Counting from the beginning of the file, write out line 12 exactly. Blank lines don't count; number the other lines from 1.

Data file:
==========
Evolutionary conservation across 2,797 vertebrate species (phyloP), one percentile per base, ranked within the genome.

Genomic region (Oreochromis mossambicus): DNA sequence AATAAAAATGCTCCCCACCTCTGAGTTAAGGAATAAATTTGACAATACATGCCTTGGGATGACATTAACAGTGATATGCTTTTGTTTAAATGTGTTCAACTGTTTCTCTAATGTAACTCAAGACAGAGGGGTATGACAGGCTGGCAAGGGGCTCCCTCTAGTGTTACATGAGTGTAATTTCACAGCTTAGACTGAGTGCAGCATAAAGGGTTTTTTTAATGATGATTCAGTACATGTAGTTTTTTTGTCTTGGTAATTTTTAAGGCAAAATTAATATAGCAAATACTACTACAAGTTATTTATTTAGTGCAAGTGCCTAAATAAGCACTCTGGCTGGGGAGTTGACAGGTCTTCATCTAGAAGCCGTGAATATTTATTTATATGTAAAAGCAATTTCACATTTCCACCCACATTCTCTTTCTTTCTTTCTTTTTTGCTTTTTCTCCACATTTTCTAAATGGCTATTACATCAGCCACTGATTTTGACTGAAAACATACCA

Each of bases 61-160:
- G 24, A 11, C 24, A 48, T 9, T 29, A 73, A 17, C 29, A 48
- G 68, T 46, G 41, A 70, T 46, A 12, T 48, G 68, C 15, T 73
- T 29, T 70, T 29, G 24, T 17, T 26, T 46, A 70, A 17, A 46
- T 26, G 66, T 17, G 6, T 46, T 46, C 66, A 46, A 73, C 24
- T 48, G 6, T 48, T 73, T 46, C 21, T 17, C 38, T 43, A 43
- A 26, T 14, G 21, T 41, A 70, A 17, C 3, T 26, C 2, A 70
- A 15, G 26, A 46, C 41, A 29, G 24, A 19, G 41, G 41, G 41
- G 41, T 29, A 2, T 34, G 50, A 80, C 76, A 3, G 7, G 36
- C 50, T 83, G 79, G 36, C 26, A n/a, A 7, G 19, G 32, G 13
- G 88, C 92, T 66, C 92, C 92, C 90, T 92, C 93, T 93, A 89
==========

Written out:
- C 50, T 83, G 79, G 36, C 26, A n/a, A 7, G 19, G 32, G 13